The capacity building project is based on an innovative process. This process combines the construction of a database, and the deployment of a new NGS data analysis capability. On the one hand, the database should form the basis for a register of rare NDs, which implies the mobilization of medical and clinical knowledge for the characterization of rare neurodegenerative diseases. On the other hand, increasing the capacity to analyse and interpret NGS data will improve skills in molecular biology, molecular pathways and bioinformatics.

The project objective is to clarify local specificities in terms of surveillance and research on rare NDs with motor impairment with or without dementia. The 1st step consists in accurately collecting clinical, biological and genetic data; the 2nd step consists in developing local capacities in innovative technologies such as NGS. Through this project, we were able to identify:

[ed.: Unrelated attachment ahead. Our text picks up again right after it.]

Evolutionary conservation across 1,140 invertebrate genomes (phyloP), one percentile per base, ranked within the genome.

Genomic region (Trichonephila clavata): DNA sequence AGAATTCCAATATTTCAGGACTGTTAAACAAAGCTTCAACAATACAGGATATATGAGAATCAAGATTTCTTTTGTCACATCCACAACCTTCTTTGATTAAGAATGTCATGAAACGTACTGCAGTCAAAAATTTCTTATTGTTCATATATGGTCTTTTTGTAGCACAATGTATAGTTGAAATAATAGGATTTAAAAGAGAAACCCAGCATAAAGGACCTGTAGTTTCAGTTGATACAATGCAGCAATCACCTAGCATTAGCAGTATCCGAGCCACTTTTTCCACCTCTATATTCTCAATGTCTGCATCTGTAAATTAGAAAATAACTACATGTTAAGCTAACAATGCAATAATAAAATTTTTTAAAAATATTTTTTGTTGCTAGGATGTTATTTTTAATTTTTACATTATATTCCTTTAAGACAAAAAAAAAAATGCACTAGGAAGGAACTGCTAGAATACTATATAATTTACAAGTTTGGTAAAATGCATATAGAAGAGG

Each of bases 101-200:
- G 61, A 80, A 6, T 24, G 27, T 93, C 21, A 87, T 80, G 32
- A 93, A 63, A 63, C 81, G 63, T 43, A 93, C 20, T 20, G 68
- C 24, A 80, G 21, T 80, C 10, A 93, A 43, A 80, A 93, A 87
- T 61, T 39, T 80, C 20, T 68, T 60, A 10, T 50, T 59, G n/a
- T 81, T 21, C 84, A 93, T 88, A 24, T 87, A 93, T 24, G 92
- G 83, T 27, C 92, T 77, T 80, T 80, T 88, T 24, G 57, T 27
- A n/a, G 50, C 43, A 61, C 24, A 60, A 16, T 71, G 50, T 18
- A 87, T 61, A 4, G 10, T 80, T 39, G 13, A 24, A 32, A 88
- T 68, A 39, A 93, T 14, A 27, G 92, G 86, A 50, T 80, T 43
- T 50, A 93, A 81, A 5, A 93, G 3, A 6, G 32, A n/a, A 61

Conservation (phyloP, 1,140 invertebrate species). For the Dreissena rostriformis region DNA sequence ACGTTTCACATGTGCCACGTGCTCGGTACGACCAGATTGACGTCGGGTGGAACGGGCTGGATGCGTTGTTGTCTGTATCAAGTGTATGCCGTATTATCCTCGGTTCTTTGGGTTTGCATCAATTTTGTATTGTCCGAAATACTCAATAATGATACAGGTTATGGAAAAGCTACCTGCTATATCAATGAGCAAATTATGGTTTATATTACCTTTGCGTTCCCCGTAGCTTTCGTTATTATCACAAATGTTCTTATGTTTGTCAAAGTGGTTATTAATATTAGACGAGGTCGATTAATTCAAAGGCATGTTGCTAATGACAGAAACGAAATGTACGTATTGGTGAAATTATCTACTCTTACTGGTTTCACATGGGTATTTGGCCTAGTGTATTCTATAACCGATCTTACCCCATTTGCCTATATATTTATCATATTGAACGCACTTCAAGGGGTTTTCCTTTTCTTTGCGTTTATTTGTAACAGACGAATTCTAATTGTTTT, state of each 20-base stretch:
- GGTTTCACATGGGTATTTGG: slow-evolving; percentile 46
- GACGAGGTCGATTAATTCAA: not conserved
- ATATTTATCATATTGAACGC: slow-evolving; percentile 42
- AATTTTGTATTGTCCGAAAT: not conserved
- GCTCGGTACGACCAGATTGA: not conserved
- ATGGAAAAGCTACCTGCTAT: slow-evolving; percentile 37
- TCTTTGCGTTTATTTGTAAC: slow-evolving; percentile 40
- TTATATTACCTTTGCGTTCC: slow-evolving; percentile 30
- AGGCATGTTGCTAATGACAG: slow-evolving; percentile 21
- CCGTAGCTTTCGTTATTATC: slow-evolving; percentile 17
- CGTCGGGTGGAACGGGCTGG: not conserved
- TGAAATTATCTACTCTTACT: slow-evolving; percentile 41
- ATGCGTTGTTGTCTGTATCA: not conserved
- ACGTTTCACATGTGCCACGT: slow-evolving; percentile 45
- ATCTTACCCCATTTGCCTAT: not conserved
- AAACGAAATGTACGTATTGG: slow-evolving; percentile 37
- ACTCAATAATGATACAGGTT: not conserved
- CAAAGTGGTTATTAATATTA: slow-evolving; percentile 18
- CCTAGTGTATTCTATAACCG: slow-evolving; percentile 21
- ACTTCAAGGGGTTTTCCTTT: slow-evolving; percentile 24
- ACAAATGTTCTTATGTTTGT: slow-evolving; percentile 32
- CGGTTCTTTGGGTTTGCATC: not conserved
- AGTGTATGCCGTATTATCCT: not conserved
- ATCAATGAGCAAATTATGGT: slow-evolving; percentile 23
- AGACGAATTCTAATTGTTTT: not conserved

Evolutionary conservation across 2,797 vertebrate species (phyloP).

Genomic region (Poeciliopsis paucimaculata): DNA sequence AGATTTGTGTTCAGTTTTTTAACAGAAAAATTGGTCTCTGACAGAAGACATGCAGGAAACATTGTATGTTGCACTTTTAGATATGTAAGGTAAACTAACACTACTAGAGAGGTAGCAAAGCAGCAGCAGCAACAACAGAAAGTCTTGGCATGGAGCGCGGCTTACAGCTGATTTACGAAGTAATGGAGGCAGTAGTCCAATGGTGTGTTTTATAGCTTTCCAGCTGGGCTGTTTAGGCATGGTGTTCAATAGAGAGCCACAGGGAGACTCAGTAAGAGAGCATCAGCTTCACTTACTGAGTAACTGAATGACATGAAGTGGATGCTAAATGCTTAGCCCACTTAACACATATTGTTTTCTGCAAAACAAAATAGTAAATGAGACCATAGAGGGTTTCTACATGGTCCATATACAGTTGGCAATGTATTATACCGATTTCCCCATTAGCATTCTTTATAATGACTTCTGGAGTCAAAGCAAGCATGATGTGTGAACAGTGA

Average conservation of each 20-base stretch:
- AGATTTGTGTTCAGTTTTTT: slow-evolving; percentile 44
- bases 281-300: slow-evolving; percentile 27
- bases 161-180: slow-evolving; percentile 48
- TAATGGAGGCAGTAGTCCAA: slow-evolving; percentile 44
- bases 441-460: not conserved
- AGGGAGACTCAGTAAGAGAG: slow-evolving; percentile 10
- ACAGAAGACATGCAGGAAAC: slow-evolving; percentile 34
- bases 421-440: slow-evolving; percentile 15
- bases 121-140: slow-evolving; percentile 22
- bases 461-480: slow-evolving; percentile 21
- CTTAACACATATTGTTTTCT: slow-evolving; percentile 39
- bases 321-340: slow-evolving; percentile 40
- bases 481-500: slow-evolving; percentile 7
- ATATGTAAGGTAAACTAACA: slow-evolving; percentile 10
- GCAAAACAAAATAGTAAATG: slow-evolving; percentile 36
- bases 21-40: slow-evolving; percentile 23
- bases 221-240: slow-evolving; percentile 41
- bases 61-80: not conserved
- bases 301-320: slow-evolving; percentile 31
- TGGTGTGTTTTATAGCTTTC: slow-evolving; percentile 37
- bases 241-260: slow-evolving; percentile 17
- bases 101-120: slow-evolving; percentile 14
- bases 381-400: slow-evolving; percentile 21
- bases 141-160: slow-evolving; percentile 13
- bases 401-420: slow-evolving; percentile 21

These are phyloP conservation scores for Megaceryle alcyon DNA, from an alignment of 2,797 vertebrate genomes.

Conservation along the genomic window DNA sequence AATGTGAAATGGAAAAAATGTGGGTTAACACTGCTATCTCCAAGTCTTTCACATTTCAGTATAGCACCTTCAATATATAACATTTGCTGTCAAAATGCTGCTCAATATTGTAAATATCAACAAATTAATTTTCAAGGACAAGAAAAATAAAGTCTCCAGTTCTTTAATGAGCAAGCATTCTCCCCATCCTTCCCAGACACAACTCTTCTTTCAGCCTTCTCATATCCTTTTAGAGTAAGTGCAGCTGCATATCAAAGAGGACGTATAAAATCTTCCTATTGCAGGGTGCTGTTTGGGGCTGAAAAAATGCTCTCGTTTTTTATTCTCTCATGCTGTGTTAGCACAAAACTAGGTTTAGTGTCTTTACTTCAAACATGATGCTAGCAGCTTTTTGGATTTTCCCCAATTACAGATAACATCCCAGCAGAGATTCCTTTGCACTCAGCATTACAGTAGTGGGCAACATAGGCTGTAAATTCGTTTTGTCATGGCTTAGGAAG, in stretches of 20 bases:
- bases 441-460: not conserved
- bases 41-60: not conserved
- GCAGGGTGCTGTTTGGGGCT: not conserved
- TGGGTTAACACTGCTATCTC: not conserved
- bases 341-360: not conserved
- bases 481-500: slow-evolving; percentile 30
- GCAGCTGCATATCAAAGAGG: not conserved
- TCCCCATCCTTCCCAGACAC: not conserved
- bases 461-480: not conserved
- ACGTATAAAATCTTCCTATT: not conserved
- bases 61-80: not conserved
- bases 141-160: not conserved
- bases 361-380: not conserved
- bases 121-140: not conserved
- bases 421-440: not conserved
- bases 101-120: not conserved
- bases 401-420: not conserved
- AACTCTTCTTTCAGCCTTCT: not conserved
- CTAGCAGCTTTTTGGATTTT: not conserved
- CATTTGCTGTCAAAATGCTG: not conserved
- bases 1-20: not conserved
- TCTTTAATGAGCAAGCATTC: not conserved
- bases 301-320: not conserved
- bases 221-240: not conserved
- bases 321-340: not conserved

• a particular local phenotype in Huntington’ disease

  • a phenomenon rarely described in amyotrophic lateral sclerosis

  • mutations that could not have been identified from the routine diagnostic process.

  • particular mutations.

This pilot study demonstrates the effectiveness of the process in improving the clinical and molecular characterization of rare ND diseases and promoting research in this area. It confirms the need to consider our West Indian population in its specificities. We demonstrate the incredible potential for research and clinical surveillance of rare diseases associated with motor impairment with or without dementia, developed from the establishment of a local register, and the improvement of our expertise in genomic analysis and bioinformatics.